Climate advisors, naive or malign?
14th Dec 2020
Let’s start with the stark facts. I voted for the Climate Change Act in Parliament that set the world’s first carbon reduction target into law and also to set up the Climate Change Committee (CCC). I’ve seen first-hand the impact of climate change, both overseas and here at home. I want to see climate change targets met globally. So my comments come from a friend not foe of the CCC.
But sifting through the 1000-page report, I am minded to observe that at times what has been written is either naïve or worse, malign in its intent. Let’s take the comments reported from the publication of the 6th Carbon Budget, that homeowners will have to pay an average of £8000 to decarbonise their homes. This sort of money is simply not around, only the comfortably well-off would throw around such sums and to suggest it without the means by which it is to be paid, risks turning people away from achieving our Net Zero ambition. These were the sentiments of Lord Deben as he launched the report but simply saying the private sector will pay for it is not good enough. How is also important.
Ironically, the call to pay £8000 to decarbonise comes a day after the energy regulator, in their Final Determination, heralded the £10 a year saving to households. If £10 is such a huge sum to be saved each year, what is £8000? Is it naïve to wish away the costs or does this actually create a problem for those of us who want Net Zero?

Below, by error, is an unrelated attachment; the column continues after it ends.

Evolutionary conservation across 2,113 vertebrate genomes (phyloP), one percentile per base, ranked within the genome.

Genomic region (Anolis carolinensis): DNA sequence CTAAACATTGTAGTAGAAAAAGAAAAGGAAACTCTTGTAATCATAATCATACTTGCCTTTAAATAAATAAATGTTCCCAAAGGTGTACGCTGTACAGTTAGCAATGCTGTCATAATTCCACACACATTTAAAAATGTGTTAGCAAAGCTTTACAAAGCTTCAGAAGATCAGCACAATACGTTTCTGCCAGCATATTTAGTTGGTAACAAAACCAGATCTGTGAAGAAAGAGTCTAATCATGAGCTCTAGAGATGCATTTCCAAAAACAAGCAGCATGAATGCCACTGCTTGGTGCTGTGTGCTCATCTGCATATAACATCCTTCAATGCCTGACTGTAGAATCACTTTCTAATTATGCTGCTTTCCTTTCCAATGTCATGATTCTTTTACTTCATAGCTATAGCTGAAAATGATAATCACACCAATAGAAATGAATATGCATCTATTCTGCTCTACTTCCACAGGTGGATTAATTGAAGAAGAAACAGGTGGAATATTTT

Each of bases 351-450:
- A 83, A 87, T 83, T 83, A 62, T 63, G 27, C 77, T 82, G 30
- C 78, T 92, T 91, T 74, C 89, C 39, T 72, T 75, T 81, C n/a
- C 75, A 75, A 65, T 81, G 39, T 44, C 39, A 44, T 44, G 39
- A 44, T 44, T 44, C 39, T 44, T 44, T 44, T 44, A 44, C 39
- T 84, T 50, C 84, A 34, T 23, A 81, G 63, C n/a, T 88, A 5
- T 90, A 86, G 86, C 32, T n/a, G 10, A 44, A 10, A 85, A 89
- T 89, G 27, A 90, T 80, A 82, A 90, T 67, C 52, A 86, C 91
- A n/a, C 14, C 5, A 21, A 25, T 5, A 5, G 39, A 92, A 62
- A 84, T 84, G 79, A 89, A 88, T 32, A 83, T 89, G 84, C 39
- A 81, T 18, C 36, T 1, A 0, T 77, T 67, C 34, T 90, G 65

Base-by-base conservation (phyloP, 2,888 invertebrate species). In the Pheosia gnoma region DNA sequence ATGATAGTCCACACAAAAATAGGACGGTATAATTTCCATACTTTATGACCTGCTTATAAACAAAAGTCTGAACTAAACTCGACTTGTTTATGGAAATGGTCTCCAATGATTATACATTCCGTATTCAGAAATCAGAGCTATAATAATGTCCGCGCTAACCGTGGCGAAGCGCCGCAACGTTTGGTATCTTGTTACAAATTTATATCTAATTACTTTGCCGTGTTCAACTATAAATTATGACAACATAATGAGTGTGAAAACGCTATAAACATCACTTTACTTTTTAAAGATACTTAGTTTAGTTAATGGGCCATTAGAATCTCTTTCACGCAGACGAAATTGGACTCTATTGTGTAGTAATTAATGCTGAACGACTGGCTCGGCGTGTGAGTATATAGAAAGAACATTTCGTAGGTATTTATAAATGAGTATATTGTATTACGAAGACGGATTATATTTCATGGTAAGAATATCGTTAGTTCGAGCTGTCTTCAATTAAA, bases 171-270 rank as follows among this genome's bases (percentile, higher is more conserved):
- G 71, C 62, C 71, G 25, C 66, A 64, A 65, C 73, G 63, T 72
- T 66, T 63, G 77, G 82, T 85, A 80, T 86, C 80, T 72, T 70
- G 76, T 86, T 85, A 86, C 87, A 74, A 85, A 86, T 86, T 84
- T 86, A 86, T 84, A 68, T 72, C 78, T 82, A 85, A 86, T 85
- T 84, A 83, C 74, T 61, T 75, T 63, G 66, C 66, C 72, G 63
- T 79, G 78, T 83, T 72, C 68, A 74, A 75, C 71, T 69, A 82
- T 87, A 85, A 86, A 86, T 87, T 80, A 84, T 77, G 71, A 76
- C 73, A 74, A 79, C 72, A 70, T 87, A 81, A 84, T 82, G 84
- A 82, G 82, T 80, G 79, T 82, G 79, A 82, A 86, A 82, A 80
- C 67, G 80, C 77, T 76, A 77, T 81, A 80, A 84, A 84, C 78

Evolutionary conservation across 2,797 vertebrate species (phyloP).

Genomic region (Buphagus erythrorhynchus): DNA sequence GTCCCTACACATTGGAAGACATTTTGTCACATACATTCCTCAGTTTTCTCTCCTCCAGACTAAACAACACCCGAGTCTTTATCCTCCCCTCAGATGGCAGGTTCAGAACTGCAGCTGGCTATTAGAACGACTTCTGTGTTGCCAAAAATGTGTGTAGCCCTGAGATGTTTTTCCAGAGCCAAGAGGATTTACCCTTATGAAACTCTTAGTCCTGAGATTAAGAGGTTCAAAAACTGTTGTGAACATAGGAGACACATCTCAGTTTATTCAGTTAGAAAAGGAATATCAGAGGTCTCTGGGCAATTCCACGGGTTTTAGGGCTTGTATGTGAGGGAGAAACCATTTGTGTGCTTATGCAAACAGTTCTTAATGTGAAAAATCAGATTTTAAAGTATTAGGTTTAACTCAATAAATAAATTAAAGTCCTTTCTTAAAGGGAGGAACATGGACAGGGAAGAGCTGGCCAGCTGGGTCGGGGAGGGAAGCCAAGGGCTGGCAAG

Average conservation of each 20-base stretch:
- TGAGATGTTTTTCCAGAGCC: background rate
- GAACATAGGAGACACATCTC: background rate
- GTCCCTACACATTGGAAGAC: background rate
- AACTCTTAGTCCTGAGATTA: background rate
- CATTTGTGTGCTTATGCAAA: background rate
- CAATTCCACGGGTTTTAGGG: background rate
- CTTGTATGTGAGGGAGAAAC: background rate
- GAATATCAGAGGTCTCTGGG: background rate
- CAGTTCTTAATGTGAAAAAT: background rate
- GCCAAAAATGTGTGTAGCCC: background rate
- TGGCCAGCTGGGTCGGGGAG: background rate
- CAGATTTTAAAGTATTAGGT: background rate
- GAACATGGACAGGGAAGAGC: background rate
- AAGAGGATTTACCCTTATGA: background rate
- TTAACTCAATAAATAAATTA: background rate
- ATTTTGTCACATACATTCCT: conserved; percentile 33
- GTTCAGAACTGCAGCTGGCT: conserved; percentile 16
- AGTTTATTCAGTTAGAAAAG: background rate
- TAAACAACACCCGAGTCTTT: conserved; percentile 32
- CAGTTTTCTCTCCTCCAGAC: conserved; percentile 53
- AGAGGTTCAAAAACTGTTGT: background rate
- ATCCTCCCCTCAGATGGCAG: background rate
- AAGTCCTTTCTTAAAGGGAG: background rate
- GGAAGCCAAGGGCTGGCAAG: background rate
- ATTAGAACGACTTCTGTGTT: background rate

How the public respond to being told to change their behaviour and pay more for the privilege of doing so, was never going to be easy. Arguably it shouldn’t come to this. Consumers should not have to spend an extra £8000 to retrofit their home to accommodate a change of heating technology (which is more expensive than they have at present) and that at best performs as well as they have now. In effect that’s what the CCC have said. Rather than say to industry, come back when you’ve got a solution that won’t cost this much, they are arguing in favour of a sub-optimal solution. Is it naïve thinking or something more malign?
Mike Foster, CEO